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Today, we have an interview with Dr. Michael Bonkowski, an expert on NAD+ biology and aging from the David Sinclair Lab, Harvard Medical School.

Michael Bonkowski aims to advance our understanding of the links between metabolism, aging, and age-associated diseases. He has published 35 peer-reviewed journal articles and has conducted multiple successful longevity studies. In Dr. David Sinclair’s lab, his research efforts are focused on the role of nutrient sensors’ regulation of endocrine signaling and aging in the mouse. He is also working on direct and indirect ways to drive the activity of these nutrient sensors by using dietary manipulations, small molecules, and chemical treatments.

Michael is trained as a pharmacologist, physiologist, and animal scientist. Some of his areas of expertise include animal physiology, genetics, glucose, and insulin homeostasis, metabolism, assay development, protein biochemistry, and transmission electron microscopy imaging.

As we are currently hosting the NAD+ Mouse Project on LIfespan.io, which includes Michael on the research team, now is an ideal time to talk to him about his work and why the project is important for aging research.

For those new to the topic, can you tell us what NAD+ is?

NAD+ is a bioactive metabolite. It is well known for its role as a high-energy hydride carrier between glucose and mitochondria. It is involved in over 500 enzymatic and biochemical reactions, with multiple research groups reporting an age-related decline.  NAD+ is also studied for its role in the body as a resistance sensor against diseases of aging.

Some people simplify the role of NAD+ in metabolism as just being part of nutrient sensing and often see it as only being a caloric restriction mimetic. NAD+ has a lot more roles in metabolism than this; could you tell us what some of them are?

NAD+ is most well-known for its role in redox metabolism, as a cosubstrate for enzymatic reactions and as a downstream metabolite of Vitamin B3 (a.k.a. niacin or nicotinic acid). Its levels do go up during calorie restriction and exercise, which are currently the best-known interventions for slowing aging.

More information can be learned by looking at these reviews by our group and others: Canto et al. 2015, PMID: 26118927; Verdin, 2015 PMID 29031725; Bonkowski & Sinclair 2016, PMID 27552971; Rajman et al. 2018, PMID 29514064.

There are a number of what we call NAD+ precursors, including NR, niacin, and NMN. Can you explain how they are different from each other and what makes NMN potentially the most interesting in regards to NAD+ repletion?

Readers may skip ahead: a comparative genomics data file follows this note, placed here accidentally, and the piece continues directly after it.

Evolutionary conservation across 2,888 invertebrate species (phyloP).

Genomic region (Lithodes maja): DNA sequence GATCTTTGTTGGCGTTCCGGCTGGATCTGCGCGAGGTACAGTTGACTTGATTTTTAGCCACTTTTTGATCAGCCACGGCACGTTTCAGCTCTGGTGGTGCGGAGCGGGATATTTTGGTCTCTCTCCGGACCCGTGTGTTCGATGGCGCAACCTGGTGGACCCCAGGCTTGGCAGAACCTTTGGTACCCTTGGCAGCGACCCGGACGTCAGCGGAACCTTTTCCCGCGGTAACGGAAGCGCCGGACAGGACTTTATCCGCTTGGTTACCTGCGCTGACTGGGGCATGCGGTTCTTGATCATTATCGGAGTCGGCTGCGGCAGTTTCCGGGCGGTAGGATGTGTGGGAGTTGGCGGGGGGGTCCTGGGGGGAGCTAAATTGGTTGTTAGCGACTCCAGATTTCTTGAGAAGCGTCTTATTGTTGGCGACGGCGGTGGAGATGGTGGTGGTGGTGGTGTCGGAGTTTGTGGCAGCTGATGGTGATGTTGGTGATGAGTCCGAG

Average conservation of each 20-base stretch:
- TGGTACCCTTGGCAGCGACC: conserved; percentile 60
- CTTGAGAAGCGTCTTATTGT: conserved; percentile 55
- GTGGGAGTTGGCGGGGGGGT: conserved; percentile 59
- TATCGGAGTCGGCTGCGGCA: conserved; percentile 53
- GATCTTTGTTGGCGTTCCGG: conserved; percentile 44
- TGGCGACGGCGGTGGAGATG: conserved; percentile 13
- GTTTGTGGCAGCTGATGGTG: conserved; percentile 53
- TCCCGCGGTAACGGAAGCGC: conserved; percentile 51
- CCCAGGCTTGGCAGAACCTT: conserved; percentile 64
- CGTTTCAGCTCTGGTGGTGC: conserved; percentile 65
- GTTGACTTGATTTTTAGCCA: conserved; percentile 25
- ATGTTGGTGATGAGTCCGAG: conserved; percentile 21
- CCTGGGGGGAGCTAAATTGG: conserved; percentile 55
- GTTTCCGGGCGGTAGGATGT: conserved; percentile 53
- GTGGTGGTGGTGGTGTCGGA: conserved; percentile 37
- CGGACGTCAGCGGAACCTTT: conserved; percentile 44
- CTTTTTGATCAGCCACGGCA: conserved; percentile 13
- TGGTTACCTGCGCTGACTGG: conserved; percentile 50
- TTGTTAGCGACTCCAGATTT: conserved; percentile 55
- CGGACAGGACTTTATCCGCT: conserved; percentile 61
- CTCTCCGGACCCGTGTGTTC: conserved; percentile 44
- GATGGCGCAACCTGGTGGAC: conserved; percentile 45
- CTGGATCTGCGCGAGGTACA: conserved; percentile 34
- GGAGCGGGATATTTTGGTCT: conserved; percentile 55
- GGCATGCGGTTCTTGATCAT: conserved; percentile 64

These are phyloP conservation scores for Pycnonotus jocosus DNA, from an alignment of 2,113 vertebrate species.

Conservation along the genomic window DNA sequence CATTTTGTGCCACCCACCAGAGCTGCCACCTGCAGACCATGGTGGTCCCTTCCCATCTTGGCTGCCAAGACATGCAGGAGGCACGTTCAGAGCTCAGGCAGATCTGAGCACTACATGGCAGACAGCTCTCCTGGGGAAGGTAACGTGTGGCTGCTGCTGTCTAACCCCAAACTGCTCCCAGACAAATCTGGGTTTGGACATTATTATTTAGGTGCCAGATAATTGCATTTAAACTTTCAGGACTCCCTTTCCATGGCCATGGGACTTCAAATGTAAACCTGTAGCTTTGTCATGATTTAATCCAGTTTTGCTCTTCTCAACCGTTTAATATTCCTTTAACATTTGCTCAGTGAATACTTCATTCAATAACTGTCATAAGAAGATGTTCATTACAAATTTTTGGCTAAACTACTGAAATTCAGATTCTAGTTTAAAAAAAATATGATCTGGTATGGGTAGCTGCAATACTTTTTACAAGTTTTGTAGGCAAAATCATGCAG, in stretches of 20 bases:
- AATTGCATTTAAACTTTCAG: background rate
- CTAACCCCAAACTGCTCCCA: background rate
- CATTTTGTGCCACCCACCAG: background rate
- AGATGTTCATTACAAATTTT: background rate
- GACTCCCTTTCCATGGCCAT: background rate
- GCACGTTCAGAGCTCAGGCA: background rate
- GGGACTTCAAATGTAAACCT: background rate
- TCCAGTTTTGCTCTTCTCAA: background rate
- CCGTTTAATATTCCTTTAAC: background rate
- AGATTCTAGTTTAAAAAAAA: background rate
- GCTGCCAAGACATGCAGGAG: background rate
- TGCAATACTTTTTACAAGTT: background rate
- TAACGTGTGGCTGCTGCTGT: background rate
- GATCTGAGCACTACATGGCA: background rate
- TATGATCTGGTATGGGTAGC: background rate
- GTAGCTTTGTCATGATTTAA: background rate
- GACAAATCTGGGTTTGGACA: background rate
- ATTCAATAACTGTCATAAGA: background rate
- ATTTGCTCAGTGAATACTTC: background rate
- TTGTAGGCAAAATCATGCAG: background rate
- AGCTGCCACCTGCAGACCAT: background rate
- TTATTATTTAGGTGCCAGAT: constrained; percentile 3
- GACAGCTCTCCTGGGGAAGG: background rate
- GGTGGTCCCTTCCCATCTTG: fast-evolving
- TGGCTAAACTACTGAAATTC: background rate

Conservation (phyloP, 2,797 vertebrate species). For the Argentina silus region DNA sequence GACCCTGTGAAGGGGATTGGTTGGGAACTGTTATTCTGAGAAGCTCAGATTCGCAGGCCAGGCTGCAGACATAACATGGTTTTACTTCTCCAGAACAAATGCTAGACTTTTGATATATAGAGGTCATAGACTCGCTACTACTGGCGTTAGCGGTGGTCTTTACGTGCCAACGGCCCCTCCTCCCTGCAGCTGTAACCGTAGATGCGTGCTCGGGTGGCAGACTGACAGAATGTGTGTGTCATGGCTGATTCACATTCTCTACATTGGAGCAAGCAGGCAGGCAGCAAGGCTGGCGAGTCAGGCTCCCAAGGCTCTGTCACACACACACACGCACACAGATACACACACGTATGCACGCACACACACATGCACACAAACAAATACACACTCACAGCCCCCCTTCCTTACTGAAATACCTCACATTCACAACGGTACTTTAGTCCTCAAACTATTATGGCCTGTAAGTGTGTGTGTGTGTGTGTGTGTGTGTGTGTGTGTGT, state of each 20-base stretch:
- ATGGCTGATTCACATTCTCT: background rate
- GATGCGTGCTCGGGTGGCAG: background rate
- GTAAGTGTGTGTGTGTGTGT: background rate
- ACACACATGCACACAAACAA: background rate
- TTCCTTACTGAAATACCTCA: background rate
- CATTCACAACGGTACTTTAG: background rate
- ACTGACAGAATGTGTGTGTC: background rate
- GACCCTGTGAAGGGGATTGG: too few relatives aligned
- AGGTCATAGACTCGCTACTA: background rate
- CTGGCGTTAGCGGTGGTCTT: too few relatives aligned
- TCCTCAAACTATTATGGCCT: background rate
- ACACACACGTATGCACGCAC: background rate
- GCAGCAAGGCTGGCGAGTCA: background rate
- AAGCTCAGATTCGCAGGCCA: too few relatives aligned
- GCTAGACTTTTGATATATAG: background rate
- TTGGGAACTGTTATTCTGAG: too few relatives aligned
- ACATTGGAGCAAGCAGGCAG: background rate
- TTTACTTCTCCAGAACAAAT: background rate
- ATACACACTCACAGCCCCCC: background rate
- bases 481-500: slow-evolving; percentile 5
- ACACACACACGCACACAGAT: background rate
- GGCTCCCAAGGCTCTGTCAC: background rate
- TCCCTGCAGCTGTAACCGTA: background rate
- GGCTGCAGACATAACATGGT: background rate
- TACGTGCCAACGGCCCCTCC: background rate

There are many metabolic routes by which NAD+ is produced. The body can make it de novo from tryptophan or from external vitamins, such as niacin or NR. Most importantly, free nicotinamide in our cells, the product of NAD+ hydrolysis, can be remade into NAD+ through the salvage pathway. In this pathway, NMN is the direct precursor to NAD+ – just one enzymatic step away. In our lab, we found that giving NMN exogenously can raise NAD+ in most of the tissues that we have tested (liver, muscle, kidney, immune cells, and blood).

Why use precursors; why not just introduce NAD+ into the bloodstream for the cells to uptake?

We find that administering NMN can significantly increase cellular and tissue pools of NAD+.

NAD+ is known to facilitate DNA repair by preventing PARP1 and DBC1 binding; can you explain a little bit more about how this happens?  

Our lab was the first to show that NAD+ is involved in mediating protein-protein interactions between DBC1 and PARP1. With age-associated declines in NAD+, we find that DBC1 is bound to and inhibits PARP1. Increasing NAD+ levels through exogenous NMN supplementation decreases this interaction and restores PARP1 activity and DNA repair (Li, Bonkowski & Sinclair et al. 2017, PMID:28336669).

Does NAD+ also influence mitochondrial DNA (mtDNA) repair by this same PARP1/DBC1 mechanism?

We have shown that NAD+ in mitochondria is important for cell survival. While PARP1 is present in the mitochondria, we have not found evidence that DBC1 is present in the mitochondria.

Has anyone looked at how NAD+ repletion affects mitochondria; does it help to improve their function and/or reverse aberrant age-related dysfunction?

Many groups have looked at the effects of NAD+ repletion on mitochondria function and biogenesis. These studies have reported that administering NAD+ boosting compounds increases mitochondrial NAD+ altering activity and biogenesis (reviewed in Canto et al. 2015, PMID: 26118927). Work from our lab has found that with the age-associated waning of NAD+ levels, there is miscommunication between the nucleus and mitochondria. We also found that supplementing NMN to raise NAD+ could restore this communication breakdown, leading to a youthful phenotype (Gomes & Sinclair et al. 2013 PMID: 24360282).

NAD+ and SIRT1 were shown to mediate crosstalk with muscle tissue and blood vessels earlier this year. Could we potentially boost NAD+ levels to combat age-related frailty and sarcopenia?